What Is the Running Time of Prim’s Algorithm if We Are Using the Ordinary Heap Data Structure?


Larry Thompson

What Is the Running Time of Prim’s Algorithm if We Are Using the Ordinary Heap Data Structure?

When it comes to finding the minimum spanning tree of a weighted undirected graph, Prim’s algorithm is a popular choice. It guarantees that the resulting tree is both minimal and connected.

However, one important aspect to consider when implementing Prim’s algorithm is the data structure used for maintaining the priority queue of edges. In this article, we will discuss the running time of Prim’s algorithm if we are using the ordinary heap data structure.

Understanding Prim’s Algorithm

Before diving into the running time analysis, let’s briefly recap how Prim’s algorithm works. The algorithm starts with an arbitrary vertex and repeatedly adds an edge with minimum weight that connects a visited vertex to an unvisited vertex.

This process continues until all vertices are visited, resulting in a minimum spanning tree.

The Ordinary Heap Data Structure

To efficiently select the edge with minimum weight at each step, Prim’s algorithm relies on a priority queue data structure. In this case, we will focus on using an ordinary heap as our priority queue implementation.

A heap is a binary tree-based data structure that satisfies two key properties:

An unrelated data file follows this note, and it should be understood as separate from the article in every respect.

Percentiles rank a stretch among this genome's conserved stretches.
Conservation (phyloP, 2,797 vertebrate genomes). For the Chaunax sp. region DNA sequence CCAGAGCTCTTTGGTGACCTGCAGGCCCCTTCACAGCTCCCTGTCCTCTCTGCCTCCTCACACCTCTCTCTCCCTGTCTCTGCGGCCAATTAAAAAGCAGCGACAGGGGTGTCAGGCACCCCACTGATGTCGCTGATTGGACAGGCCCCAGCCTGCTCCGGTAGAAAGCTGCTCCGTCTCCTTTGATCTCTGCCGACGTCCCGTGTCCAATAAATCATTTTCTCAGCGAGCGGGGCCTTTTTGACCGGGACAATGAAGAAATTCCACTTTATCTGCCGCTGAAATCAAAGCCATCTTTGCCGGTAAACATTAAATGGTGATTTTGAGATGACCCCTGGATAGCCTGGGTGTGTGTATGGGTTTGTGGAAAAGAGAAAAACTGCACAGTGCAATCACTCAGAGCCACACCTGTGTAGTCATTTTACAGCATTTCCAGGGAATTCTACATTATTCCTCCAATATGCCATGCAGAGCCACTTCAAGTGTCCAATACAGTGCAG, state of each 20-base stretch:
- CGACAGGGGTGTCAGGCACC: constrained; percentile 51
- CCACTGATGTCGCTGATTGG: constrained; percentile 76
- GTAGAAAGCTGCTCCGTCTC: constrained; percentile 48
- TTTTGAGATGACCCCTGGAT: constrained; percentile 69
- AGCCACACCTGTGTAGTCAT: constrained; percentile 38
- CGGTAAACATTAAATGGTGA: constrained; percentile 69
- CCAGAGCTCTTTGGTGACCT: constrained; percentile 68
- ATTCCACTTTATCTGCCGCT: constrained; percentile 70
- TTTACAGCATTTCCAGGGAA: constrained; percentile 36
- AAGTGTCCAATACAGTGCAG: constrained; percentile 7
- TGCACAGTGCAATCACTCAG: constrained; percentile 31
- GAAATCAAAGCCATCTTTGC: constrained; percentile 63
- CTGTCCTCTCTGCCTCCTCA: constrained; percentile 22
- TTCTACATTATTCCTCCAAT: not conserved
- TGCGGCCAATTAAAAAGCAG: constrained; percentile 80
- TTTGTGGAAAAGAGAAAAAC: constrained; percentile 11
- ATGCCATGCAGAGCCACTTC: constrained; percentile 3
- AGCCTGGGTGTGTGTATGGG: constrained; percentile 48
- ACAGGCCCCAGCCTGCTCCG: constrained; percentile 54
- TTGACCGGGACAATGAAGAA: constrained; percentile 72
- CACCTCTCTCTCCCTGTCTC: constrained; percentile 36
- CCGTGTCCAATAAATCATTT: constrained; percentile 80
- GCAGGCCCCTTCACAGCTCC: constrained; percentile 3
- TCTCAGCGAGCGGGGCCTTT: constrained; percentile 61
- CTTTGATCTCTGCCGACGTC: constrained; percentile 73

• Heap Order Property: For any node ‘x’, its parent node ‘y’ has a lesser value than ‘x’ (in case of min-heap) or greater value than ‘x’ (in case of max-heap).
  • Complete Binary Tree Property: All levels of the tree are fully filled except possibly for the last level, which is filled from left to right.

The ordinary heap can be implemented as an array where each node’s index can be calculated based on its position in the tree. This allows for efficient insertion, deletion, and retrieval of the minimum value.

Running Time Analysis

When using the ordinary heap data structure for Prim’s algorithm, the running time can be analyzed as follows:

  1. Initialization: The algorithm initializes the heap with all vertices, resulting in a time complexity of O(V), where V is the number of vertices in the graph.
  2. Main Loop: The main loop runs V times, each time extracting an edge with minimum weight from the heap. Extracting an edge takes O(log V) time complexity due to heap operations.
  3. Decrease Key Operation: After extracting an edge, we need to update the keys (weights) of neighboring vertices. This operation takes O(E log V) time complexity in total, where E is the number of edges in the graph.

Therefore, when using the ordinary heap data structure, Prim’s algorithm has a running time complexity of O(V log V + E log V). In terms of its worst-case scenario, when E is proportional to V^2, this can be simplified to O(V^2 log V).


In conclusion, when implementing Prim’s algorithm using the ordinary heap data structure for maintaining a priority queue of edges, the running time complexity is O(V log V + E log V) or O(V^2 log V) in its worst-case scenario.

Understanding and analyzing the running time of algorithms is crucial for determining their efficiency and scalability. By considering different data structures and their associated complexities, we can make informed choices when implementing algorithms like Prim’s algorithm.

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